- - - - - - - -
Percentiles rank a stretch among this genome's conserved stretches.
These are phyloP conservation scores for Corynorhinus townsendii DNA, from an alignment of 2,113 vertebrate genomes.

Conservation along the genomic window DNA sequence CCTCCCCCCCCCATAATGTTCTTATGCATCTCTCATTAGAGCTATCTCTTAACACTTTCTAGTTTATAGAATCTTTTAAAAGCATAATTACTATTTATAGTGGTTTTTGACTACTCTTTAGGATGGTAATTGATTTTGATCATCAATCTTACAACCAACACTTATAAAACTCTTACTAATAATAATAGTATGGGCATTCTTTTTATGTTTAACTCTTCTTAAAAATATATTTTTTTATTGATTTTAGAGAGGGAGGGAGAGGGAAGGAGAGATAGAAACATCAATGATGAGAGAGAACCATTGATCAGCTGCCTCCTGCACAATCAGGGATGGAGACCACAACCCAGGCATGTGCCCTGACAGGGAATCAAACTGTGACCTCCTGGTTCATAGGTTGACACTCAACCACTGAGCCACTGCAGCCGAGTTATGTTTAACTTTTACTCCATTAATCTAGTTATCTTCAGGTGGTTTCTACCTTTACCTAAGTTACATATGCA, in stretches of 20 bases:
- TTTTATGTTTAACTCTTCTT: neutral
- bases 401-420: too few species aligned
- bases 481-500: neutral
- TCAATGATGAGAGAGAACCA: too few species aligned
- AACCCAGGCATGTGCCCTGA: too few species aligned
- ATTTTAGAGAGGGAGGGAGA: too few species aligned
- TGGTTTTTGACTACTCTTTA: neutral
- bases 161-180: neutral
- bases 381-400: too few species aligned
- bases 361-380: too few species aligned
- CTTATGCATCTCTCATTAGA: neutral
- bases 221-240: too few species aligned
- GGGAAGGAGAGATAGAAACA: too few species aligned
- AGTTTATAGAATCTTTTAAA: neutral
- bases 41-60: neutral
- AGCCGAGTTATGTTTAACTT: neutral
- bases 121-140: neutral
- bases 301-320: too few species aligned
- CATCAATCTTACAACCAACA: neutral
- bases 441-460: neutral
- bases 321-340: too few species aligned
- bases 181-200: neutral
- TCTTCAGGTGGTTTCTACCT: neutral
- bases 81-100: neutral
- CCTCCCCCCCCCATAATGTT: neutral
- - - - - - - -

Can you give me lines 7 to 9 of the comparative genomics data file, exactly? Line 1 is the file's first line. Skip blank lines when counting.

- TCAATGATGAGAGAGAACCA: too few species aligned
- AACCCAGGCATGTGCCCTGA: too few species aligned
- ATTTTAGAGAGGGAGGGAGA: too few species aligned